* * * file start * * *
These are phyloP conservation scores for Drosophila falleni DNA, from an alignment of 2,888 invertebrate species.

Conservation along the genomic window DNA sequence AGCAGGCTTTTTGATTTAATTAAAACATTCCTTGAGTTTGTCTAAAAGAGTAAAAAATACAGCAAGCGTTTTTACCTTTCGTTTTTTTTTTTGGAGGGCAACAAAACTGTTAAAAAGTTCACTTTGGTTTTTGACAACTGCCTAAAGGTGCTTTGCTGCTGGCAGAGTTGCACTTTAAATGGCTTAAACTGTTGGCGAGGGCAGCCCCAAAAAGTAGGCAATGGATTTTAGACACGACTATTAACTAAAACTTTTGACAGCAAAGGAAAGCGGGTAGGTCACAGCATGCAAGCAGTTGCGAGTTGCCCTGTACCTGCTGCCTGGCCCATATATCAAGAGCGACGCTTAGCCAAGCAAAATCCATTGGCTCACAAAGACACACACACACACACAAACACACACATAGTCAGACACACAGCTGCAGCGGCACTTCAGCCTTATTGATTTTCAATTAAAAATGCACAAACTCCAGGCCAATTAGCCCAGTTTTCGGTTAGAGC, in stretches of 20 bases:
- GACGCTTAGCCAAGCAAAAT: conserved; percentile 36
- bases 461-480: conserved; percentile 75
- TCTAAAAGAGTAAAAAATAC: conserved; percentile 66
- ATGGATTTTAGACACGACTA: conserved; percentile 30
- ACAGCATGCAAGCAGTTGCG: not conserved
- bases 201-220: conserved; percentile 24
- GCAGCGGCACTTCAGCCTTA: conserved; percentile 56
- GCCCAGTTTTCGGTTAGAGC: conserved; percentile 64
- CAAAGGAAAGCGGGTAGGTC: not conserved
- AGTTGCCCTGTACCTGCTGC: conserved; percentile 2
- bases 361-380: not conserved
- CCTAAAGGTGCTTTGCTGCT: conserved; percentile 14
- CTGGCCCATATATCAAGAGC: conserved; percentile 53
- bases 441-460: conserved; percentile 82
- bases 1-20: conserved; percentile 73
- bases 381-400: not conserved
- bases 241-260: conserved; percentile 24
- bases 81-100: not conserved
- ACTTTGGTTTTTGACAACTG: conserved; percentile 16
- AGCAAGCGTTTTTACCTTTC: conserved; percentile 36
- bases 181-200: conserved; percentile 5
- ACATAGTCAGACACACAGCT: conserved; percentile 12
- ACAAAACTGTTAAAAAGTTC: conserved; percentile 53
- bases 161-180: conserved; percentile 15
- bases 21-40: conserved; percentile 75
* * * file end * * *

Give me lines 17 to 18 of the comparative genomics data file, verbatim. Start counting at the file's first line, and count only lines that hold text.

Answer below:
- bases 1-20: conserved; percentile 73
- bases 381-400: not conserved